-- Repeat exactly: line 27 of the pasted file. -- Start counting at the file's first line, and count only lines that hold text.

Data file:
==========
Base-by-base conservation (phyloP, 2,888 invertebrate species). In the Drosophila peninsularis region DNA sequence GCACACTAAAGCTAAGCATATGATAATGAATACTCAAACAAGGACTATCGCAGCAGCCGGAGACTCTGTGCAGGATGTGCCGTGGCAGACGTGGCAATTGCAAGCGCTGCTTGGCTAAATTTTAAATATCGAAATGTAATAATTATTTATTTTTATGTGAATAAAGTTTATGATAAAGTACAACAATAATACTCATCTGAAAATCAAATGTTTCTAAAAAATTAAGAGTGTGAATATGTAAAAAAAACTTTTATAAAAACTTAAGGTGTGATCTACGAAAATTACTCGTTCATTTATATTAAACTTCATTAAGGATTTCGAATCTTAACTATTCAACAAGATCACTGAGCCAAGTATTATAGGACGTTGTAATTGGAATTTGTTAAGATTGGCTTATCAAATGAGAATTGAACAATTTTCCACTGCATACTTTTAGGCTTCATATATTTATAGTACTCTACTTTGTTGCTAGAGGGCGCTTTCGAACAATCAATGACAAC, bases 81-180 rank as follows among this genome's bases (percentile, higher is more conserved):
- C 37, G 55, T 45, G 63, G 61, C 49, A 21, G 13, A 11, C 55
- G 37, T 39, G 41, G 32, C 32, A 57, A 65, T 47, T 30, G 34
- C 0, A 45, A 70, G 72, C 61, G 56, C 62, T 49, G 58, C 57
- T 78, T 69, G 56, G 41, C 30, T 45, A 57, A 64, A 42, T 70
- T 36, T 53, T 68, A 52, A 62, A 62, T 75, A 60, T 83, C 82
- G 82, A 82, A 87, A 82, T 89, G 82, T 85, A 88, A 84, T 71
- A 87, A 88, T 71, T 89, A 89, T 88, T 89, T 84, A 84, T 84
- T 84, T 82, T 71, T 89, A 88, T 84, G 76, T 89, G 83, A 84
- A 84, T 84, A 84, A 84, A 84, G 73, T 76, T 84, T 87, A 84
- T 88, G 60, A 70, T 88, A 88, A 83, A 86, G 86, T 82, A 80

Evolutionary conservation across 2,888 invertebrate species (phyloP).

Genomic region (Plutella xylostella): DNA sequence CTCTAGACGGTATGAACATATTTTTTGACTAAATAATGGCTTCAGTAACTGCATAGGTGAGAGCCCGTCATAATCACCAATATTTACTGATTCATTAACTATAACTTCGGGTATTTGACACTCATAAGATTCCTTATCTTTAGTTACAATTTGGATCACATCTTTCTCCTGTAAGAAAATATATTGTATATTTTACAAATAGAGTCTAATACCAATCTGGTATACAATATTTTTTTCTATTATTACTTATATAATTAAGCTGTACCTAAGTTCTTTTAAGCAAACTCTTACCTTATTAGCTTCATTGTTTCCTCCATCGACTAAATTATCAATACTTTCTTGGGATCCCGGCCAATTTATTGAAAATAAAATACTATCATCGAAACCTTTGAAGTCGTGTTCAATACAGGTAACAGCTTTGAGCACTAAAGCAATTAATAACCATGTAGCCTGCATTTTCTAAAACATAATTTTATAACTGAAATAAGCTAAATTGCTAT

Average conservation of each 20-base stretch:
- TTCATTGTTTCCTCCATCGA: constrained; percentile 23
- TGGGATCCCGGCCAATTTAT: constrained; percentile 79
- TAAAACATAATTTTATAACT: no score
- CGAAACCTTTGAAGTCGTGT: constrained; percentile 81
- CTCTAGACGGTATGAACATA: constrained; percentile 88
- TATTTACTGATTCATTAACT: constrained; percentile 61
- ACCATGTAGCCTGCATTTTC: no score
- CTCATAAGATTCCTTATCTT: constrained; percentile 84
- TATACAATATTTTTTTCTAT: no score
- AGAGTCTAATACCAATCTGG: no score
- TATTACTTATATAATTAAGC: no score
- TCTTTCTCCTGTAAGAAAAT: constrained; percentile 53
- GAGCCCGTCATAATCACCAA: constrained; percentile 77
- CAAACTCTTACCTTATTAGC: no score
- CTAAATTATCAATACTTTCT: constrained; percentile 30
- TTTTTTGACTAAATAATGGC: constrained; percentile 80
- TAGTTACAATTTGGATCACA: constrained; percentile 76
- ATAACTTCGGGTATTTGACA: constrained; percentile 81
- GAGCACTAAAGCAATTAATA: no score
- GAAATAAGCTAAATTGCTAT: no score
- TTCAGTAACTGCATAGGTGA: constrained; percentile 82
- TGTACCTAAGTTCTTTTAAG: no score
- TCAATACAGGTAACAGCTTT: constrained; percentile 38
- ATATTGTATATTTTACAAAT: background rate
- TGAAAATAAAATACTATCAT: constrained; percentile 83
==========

- GAGCCCGTCATAATCACCAA: constrained; percentile 77